For the second straight summer, Cahill Elementary School morphed into the English as a New Language (ENL) Academy, a five-week immersive program for elementary-school students for whom learning English is part of their educational experience. Fifteen students participated in the ENL Academy this summer, up two from last year.
They attended school from Monday through Thursday from 8:30 to noon from July 10 until August 10. A science-based curriculum was combined with English language learning.
“Last year our focus was social studies, and we worked with the children on our local and New York State history,” said Dawn Scannapieco, principal of both Cahill Elementary and the ENL Academy. “We learned a lot about Saugerties, our community, and then we learned a lot about New York State history. We learned about Ellis Island, we learned about the Statue of Liberty, we learned about maple syrup and apples. It was a lot of fun. And this year we decided we would focus on science. We have a garden at Cahill. The teachers used our garden and the children planted a seed and grew vegetables. And then they went on various field trips as well.”
Field trips this summer included visits to the garden at Saugerties High School and the Forsyth Nature Center in Kingston.
“The librarian brought them to the library, and they did something with the process of growing food,” said Scannapieco. “They came to the high school and built birdhouses and looked at the garden at the high school and learned how students help take care of it. They themselves helped take care of our Cahill garden this summer. They picked tomatoes and they picked green beans and zucchini.”
Last year, the focus was on history. “We brought them to Olana. They went to the Thomas Cole House,” said Scannapieco. “It was an incredible opportunity. They don’t even know they’re learning, they’re having so much fun.”
Off-campus trips occur largely in the final week of the summer program. But the time spent at Cahill is mostly hands-on, too. After 90 minutes in the classroom each day, students would work with specialty teachers on physical education, library study and art. An art project involving the creation and painting of papier-mache masks, for instance, became a study of symmetry and classical art techniques. It gave the students a chance to see and do things they might not ordinarily have the chance to do.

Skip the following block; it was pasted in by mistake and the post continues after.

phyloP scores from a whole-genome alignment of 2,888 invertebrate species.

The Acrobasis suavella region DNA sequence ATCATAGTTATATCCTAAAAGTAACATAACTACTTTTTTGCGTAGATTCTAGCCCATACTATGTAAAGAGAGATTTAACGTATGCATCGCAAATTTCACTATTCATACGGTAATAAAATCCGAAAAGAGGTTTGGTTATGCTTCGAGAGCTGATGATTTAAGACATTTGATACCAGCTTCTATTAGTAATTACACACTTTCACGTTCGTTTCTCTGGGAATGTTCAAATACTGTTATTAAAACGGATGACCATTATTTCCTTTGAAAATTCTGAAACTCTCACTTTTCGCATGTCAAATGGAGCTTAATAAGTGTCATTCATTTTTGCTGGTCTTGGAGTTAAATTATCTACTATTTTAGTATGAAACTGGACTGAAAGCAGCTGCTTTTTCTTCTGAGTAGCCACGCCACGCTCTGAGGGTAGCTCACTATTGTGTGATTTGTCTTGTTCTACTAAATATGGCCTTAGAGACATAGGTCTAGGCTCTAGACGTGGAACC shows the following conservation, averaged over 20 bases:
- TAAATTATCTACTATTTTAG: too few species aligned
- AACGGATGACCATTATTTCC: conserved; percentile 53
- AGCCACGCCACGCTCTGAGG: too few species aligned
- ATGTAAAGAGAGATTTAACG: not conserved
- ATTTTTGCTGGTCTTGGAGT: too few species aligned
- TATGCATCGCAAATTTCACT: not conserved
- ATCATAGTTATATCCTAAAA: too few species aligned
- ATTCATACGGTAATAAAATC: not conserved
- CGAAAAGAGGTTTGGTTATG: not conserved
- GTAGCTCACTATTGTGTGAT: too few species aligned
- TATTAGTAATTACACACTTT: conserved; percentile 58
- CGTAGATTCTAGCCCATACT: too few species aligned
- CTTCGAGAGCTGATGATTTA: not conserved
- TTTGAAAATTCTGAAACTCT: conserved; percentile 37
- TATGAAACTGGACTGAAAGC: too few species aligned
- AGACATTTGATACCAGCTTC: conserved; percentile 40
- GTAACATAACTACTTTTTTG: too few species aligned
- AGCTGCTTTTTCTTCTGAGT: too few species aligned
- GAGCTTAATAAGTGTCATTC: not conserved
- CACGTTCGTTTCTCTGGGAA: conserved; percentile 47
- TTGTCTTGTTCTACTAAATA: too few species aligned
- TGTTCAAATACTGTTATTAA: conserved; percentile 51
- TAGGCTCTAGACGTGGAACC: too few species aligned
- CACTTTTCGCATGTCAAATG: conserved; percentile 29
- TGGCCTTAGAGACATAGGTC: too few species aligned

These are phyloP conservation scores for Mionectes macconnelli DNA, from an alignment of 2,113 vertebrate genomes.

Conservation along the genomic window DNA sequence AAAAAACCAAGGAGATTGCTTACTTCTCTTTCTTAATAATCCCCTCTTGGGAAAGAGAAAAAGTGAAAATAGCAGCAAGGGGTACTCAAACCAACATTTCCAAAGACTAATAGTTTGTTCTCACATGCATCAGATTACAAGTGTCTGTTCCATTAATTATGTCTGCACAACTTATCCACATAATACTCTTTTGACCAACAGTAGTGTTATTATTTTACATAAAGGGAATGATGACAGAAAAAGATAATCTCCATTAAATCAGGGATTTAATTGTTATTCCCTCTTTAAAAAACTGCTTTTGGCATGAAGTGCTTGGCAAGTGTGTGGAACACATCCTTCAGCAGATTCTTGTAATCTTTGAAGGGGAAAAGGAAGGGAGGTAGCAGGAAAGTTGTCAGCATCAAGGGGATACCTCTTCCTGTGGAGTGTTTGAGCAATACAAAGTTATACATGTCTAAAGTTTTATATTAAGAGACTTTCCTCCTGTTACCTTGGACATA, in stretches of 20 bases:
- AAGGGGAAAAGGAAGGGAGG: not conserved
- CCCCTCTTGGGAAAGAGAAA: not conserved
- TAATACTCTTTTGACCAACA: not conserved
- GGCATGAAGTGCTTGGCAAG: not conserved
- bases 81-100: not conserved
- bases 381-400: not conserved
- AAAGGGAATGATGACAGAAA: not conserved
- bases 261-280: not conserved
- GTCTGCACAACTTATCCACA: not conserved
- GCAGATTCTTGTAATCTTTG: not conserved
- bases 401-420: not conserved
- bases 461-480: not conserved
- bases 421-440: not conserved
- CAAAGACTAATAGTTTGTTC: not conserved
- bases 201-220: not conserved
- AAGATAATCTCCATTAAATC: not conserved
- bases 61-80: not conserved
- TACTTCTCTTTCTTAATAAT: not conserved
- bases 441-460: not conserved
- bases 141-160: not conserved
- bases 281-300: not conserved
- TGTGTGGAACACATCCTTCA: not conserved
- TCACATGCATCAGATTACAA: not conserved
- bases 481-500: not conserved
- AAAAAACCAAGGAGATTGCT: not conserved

The hands-on learning during the ENL Academy included the first hour and a half in the morning with the teacher in the classroom, when the students either wrote about what they did or learned the previous day. “They sit in a circle and talk about questions a teacher might ask. There’s a lot of community-building within that group itself.”
Being English-language learners in a community where most of the other kids grew up inspires many of the children in the ENL Academy to form bonds with one another. Scannapieco said those bonds are encouraged. So is expanding that community to involve the school at large.
“Last summer what I noticed is that some of our students go through the day, and they’re with their group of friends in their own little community,” Scannapieco said. “Now we’re bringing that same little community together during the summer, and it’s kind of like they’re the only ones there. I saw it become their school. It made me very happy.”
The kids came in every day last summer and this year with big smiles on their faces, she reported. “And when they come to school in September, they’ll have a greater sense of community. They’ll become more involved with the bigger community of Cahill, which is really nice to see. They get more involved in after-school activities. They become more involved with clubs, like garden club or knitting club.”
Teachers aren’t the only ones doing the teaching at the ENL Academy.
“I had one student who moved here in the spring and did not speak any English,” said Scannapieco. “Her English is still very limited, but what a great sense of pride she had coming into this program this summer. She was smiling every day, speaking to the other children. They teach each other English words. There’s a lot of peer help that occurs. They’re all together.”
Scannapieco said Cahill was the natural location for the ENL Academy. Many of the students for whom English is a second language live within the school’s attendance zone in the village. There are 31 such students at Cahill, she said. The district would be able to handle all of them attending the ENL Academy in the summer.
The program staff consisted of a regular education teacher, an ENL teacher, a teaching assistant, and part-time special area teachers. It is funded from federal Title III money, some of which is received by the school district and disbursed through Ulster Boces, giving all the school districts in the county an opportunity to meet their needs.
While the overarching focus may change from year to year, at the heart of the ENL Academy is an immersion in academic and social activities designed to keep student language skills heading in the right direction.
“The opportunities are wonderful,” said Scannapieco. “A lot of our students don’t really get to leave the village at all. [At] the ENL Academy, they get to go on field trips and see and experience new things.”